Cape Town, In and Around
It’s been a long while since I posted about Africa, maybe I’m starting to lose some of the freshness and excitement from our trip. It has been over a year since we came home. I posted several times about Uganda, and how it was one of those places that changed me, for the better. It was a place that made me feel like the pure version of myself…Tobi without distractions, inhibitions, or first world “problems.” After 3 blissful weeks in Uganda, we took the 5 hour flight down to Cape Town to spend a week there.
When we arrived in Cape Town it was winter–chilly, raining, and windy–which was a shock coming from tropical Uganda. We were so not prepared for the 40 degree and windy days, only having packed one pair of pants and one fleece. If something looks similar in all of our photos, it’s our wardrobe.
We caught a taxi to our bed and breakfast, called Jambo Guest House. Barry and Mina, the guest house owners, welcomed us with a snack and set us up in the Africa themed room. I highly recommend their B&B. They are clean, helpful, friendly, and breakfast was great. The little old house is charming and is within walking distance of the Waterfront, which is the main attraction of the city.
On our first day, we decided to do a township tour to get a feel for the local culture and history. Townships are communities where people of color (other than pure white) were sent to live during apartheid. They are where most of the blacks and other people of color still live today. Townships lack utilities including sewage, water and electricity. I think relatively recently, most homes in the townships were finally provided with in house electricity. Barry suggested a tour with Jorvan Community Outreach. They were comparable in price with the other tours, but what we really liked was that Jorvan is run by a local family and all proceeds go back into the township communities. We were sold. Brian personally drove us to various townships surrounding Cape Town, and explained the sad history and dangerously slow improvements that are being made. As Brian was raised in a township, it was great to have his first hand perspective.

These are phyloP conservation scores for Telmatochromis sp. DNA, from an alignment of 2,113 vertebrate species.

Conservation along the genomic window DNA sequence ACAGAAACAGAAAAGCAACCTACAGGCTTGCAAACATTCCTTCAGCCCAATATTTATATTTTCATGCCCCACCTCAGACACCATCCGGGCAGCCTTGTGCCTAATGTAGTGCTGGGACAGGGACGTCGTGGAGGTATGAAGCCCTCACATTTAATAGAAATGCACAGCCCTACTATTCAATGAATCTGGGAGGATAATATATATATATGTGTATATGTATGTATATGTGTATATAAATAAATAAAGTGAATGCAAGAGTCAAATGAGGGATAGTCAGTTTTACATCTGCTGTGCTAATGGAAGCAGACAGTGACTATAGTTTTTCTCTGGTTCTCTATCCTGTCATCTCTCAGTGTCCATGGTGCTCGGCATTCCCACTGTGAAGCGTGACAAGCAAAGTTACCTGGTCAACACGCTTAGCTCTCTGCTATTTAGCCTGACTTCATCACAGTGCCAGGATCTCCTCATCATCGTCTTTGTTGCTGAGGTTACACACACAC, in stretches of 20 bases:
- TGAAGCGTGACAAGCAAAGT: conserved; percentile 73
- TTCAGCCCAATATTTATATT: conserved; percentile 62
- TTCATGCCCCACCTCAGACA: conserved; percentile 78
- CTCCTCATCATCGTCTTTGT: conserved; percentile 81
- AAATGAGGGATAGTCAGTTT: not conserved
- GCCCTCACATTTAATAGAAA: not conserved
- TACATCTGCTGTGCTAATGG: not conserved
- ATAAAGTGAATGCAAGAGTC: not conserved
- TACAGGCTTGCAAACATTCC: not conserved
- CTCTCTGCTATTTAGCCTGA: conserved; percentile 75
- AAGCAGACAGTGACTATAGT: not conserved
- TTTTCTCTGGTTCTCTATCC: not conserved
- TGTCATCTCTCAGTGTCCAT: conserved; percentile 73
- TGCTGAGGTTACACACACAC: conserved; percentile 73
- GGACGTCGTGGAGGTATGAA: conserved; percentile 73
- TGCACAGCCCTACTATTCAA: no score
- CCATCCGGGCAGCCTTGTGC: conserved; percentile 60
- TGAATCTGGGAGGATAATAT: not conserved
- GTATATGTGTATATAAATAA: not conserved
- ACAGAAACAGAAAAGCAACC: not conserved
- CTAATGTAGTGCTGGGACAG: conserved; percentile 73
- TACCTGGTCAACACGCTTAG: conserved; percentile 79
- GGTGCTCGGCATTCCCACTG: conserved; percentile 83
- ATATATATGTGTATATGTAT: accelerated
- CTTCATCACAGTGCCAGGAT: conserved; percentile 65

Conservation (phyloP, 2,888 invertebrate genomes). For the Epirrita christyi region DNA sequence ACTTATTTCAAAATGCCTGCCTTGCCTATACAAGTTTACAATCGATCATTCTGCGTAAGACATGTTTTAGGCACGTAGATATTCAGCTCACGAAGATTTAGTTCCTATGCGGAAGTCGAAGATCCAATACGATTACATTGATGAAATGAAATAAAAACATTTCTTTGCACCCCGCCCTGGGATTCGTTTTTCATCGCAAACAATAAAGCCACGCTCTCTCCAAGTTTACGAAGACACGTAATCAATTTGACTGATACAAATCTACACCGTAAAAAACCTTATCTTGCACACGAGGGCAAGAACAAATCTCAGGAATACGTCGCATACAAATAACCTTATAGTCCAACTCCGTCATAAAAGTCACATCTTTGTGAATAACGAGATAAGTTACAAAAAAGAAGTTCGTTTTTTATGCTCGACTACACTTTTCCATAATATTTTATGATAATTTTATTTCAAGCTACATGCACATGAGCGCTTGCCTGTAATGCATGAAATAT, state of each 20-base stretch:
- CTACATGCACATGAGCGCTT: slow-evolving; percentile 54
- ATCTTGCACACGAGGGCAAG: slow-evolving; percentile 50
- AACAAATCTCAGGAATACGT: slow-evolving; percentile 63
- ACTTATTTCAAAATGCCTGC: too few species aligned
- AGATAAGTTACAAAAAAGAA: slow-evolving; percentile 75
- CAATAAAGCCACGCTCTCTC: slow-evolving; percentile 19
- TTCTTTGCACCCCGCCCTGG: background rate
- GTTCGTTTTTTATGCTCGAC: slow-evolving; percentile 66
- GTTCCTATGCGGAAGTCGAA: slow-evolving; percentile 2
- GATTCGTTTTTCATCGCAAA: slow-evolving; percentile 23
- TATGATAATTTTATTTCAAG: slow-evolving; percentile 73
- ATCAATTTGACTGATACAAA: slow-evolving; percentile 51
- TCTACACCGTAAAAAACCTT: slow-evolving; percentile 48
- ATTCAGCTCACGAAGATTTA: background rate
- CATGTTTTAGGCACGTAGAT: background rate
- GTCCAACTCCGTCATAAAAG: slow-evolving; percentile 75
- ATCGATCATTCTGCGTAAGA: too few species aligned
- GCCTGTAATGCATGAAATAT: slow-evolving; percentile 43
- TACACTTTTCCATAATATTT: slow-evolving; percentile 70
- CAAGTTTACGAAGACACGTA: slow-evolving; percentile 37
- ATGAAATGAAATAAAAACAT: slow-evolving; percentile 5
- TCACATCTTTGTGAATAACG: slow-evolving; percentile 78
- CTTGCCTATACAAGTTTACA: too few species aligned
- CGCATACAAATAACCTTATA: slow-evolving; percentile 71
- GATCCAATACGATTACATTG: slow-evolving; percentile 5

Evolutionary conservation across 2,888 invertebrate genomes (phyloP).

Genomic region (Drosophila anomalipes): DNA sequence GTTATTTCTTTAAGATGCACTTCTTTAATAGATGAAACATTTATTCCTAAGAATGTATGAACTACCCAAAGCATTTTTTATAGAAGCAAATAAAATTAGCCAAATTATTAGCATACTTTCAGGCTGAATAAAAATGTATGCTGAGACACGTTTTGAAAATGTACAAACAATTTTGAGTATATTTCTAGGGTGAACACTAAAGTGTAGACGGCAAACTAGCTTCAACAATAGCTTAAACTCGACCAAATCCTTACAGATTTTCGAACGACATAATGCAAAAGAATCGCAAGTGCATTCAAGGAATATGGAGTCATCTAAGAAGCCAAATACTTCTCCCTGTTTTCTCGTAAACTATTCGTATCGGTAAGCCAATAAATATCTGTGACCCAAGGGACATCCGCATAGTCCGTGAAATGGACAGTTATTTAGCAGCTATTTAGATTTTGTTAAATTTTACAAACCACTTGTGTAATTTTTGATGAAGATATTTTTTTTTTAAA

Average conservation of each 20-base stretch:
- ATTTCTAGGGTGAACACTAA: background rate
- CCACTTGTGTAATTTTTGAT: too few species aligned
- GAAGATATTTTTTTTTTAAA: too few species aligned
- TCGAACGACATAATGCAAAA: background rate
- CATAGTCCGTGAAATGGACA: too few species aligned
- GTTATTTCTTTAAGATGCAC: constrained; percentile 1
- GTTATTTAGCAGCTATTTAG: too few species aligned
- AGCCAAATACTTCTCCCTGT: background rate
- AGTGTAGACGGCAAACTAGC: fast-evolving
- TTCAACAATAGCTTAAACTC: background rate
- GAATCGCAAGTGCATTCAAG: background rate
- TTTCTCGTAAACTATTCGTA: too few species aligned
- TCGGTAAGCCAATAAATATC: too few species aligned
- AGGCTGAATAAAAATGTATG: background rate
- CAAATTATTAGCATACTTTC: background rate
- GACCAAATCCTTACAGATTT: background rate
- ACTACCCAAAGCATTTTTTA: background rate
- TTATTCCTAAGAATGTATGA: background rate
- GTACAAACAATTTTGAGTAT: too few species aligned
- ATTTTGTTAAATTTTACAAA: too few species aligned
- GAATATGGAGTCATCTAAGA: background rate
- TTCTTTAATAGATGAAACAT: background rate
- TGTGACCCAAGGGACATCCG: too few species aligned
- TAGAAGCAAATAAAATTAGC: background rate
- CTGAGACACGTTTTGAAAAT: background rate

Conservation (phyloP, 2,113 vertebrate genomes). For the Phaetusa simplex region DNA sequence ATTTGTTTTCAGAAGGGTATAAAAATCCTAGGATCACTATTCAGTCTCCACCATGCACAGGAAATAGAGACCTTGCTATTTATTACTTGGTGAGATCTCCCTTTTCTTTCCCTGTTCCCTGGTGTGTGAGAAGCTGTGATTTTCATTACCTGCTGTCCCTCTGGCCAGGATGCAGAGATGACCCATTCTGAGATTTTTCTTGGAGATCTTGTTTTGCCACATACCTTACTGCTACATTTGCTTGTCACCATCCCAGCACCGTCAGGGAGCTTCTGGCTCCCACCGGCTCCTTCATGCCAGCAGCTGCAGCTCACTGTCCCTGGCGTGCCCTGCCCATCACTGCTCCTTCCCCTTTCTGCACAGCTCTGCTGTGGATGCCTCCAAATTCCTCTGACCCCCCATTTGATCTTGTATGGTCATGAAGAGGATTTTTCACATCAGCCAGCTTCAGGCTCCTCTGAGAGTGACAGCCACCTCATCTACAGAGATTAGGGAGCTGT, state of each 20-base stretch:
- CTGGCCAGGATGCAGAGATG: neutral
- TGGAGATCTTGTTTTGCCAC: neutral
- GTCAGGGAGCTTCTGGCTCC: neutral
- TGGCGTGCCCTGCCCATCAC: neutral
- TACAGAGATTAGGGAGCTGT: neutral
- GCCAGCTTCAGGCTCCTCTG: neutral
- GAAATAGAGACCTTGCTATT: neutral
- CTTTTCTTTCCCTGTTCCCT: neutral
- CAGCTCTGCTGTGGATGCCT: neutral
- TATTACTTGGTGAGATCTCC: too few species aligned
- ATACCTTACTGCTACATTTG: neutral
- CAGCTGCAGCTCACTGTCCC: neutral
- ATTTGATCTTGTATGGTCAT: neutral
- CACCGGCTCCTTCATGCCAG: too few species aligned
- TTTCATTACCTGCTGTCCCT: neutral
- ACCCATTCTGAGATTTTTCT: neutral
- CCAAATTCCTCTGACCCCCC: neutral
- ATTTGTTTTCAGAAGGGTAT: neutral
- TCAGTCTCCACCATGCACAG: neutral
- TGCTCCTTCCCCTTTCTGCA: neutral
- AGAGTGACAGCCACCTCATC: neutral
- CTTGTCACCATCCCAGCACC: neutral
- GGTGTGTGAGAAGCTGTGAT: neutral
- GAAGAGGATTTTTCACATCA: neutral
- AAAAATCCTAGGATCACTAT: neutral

First stop on the township tour was a preschool filled with adorable children. Matt and I were asked to sing a song to the kids, which we did–Twinkle Twinkle Little Star. They laughed at us, but it was totally worth the embarrassment.
Then we visited an after school program/youth group for teens. Since there are very few organized activities for kids living in townships, many of them get into trouble. We visited the home of a local man who opened up his humble home for the kids to gather. He teaches them traditional music and dancing, and they raise money by doing performances in the city. They were so talented, and filled that tiny house with joyful, wonderful noise.
This is the man of the house, trying to make change, and leading by example. So inspiring.
Someone makes friends easily.
Next stop was a community kitchen that serves hundreds of kiddos that would otherwise be sent to school hungry every day, but this lady and her sister do their best to see that the children get at least one hot meal every day. They are able to do what they do only because of donations.